Commercial Rent Arrears – the end of the moratorium

Commercial Rent Arrears – the end of the moratorium

The current moratorium has prevented landlords from evicting tenants and has prevented the forfeiture of business leases.

This moratorium is due to end on 25th March 2022 and the new Commercial Rent (Coronavirus) Bill (“the Bill”) is scheduled to be passed into law the same day. The restrictions on the use of winding up petitions are also set to ease after 31st March 2022.

The ending of the moratorium will raise the hopes of landlords owed rent; however, the Government is eager to ensure that landlords’ actions are proportionate and want to minimise further disruption to the economy. The Bill therefore sets out a new arbitration process for commercial landlords and tenants to agree the repayment of rents which fall into the category of ‘Protected Rent Debts’.

Protected Rent Debts:

This applies to:

  • Rents reserved under a commercial lease (inc. insurance rent, service charge, VAT and interest), which fell due between 21st March 2020 and 18th July 2021 (‘protected period’).
  • Rent debt incurred by tenants who were adversely affected by Covid-19 i.e., were mandated to close their premises/ business, either in whole or in part, under the Covid-19 regulations.
  • Those who lease their premises under a business tenancy as defined by Part II of the Landlord and Tenant Act 1954 (applicable to most business tenancies).

For protected rents, the Bill introduces a new mandatory arbitration process intended to find a solution which suits the landlord and tenant, while also protecting jobs and future commercial relationships. Where agreement between the parties cannot be reached and arbitration is sought, landlords (and tenants), will have six months from the date the Bill is passed to apply.  Landlords are not to draw down from rent deposits to cover protected rent arrears.

The arbitration process:

Either party can make a reference to arbitration. Prior to doing so, the referring party must write to the other party setting out their intention to apply for arbitration, which should include a settlement proposal relating to the unpaid protected rent debt. The other party then has 14 days to reply and can put forward a counter-offer relating to the rent debt.

A party cannot make a reference to arbitration until 14 days after a response (if any) is received, during which time they can consider any counter proposals put forward. After those additional 14 days (or 28 days from the date of the notification if no interim response was received), either party can apply for arbitration. The application must include a proposal for settlement, with evidence in support attached. The other party can submit a counter proposal. The arbitrator will then make an award on paper, or at a hearing if requested.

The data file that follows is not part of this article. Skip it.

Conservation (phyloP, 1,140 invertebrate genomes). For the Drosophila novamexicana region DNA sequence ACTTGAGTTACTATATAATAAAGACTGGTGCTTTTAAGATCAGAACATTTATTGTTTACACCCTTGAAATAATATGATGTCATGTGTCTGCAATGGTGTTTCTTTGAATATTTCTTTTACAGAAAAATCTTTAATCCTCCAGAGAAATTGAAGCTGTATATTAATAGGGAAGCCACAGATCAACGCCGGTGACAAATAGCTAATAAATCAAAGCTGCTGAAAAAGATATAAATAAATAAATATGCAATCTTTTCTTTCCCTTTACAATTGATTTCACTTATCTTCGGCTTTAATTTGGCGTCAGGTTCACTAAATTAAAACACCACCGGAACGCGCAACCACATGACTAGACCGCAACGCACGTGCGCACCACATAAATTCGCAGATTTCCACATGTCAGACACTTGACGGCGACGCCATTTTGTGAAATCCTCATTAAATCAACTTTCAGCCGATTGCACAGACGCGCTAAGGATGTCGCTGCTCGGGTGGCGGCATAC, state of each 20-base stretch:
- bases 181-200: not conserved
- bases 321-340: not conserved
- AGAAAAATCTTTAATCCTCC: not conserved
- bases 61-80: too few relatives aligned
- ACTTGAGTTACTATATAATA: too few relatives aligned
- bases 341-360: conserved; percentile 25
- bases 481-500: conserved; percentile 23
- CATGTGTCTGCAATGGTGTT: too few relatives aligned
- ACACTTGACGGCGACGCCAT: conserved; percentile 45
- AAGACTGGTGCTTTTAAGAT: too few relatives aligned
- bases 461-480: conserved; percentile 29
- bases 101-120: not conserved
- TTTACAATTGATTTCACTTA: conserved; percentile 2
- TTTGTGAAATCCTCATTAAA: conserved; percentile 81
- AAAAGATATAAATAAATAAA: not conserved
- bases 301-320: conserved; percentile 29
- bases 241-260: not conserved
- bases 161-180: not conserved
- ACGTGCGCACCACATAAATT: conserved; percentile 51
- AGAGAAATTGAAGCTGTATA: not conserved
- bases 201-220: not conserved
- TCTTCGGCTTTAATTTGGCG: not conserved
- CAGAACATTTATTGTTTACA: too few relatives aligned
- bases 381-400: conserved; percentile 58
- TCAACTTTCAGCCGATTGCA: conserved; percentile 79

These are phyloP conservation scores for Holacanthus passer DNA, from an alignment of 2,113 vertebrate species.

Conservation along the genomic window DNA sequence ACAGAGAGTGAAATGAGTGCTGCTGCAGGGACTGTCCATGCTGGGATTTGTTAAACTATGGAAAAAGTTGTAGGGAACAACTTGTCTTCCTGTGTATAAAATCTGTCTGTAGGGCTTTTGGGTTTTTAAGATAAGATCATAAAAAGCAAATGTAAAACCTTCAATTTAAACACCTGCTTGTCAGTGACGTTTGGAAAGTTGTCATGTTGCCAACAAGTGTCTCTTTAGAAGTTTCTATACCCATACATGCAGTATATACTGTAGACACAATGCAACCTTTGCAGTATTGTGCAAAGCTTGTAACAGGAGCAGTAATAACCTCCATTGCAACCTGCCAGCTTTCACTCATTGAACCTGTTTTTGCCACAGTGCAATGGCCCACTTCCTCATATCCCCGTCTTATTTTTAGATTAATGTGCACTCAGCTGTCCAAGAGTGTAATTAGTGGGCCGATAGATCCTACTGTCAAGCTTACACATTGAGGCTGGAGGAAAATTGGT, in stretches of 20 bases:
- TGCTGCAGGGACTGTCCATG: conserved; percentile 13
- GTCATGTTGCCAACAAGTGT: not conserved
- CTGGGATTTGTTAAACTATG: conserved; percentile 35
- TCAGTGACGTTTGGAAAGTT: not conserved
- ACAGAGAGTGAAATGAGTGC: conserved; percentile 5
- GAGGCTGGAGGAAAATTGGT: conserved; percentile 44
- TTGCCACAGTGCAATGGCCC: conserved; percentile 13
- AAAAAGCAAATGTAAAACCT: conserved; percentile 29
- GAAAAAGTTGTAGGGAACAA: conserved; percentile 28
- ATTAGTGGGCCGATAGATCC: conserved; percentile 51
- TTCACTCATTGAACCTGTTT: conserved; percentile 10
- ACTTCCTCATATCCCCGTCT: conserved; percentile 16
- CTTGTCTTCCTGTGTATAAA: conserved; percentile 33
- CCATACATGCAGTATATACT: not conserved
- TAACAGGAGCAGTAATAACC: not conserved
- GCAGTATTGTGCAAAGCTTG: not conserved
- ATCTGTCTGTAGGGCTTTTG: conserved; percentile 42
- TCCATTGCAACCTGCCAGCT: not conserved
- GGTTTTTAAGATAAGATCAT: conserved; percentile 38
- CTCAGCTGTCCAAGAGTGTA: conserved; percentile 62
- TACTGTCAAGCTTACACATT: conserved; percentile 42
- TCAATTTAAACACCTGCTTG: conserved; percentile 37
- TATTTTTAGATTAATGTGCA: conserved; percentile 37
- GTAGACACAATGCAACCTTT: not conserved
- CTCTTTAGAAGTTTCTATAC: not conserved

A reference to arbitration must be made within 6 months of the Bill being enacted. As this is anticipated to be passed on 25th March 2022, referrals must be made by no later than 25th September 2022. The period for reference to arbitration can be extended by the Secretary of State.

Awards that can be made by an arbitrator:

It is uncertain as to what awards an arbitrator is likely to make. However, the Bill sets out key principles which an arbitrator must consider when making any award. These include:

(i) Preserving the viability of the business of the tenant so far as such is consistent with the landlord’s business and solvency;

(ii) Whether a tenant can meet its obligations regarding the rent arrears in full and without delay;

(iii) Whether or not any award can be paid by way of instalments. The maximum time a tenant must pay an award is 24 months after the arbitration decision; and

(iv) How the costs and expenses of the arbitration will be paid.

The arbitrator is obliged to choose the option that is most likely to preserve the tenant’s business, but also the landlord’s solvency. The arbitrator must publish the award and the reasons for it. Any award made by an arbitrator is then binding upon the parties. Arbitration cannot be used where the liable tenant is already subject to a CVA, IVA or scheme of arrangement in respect of that debt.

Non-protected rent debts:

This applies to:

  • Rent arrears which accrued outside the period of 21st March 2020 to 18th July 2021.

Arrears accrued within the protected period, but during the times where the tenant’s business was not forced to close.

Landlords in cases where there were no restrictions on a tenant’s business will be able to take advantage of the usual remedies. The various options available at the end of the moratorium include:

  • Enforcing a right of re-entry or forfeiture.
  • Issuing a debt claim in civil proceedings against the tenant for the rent arrears and enforcing the judgment against the tenant’s assets stored at any of its premises.
  • Draw on a rent deposit.
  • Agree a re-payment plan.
  • Appoint bailiffs in the County Court to enter the property and seize the tenant’s assets to the value of the arrears (CRAR).
  • Pursue a former tenant/ guarantor, where applicable.
  • Serve a statutory demand and commence insolvency proceedings (after 31st March 2022).

It would be sensible for Landlords who intend to pursue unprotected rent debts to include reference in their claim highlighting that the sums do not fall within the protection of the Bill.

For more information, please do not hesitate to contact us and ask for the commercial litigation team.

Connect with us

We only do modern and friendly. We don’t do stuffy or grumpy.

We’re friendly and professional.

We are relaxed and driven.

We don’t believe in having gaps (which people fill with assumptions). We strive for fantastic communication so you’re always in the loop.

Let's Chat

What some of our great clients say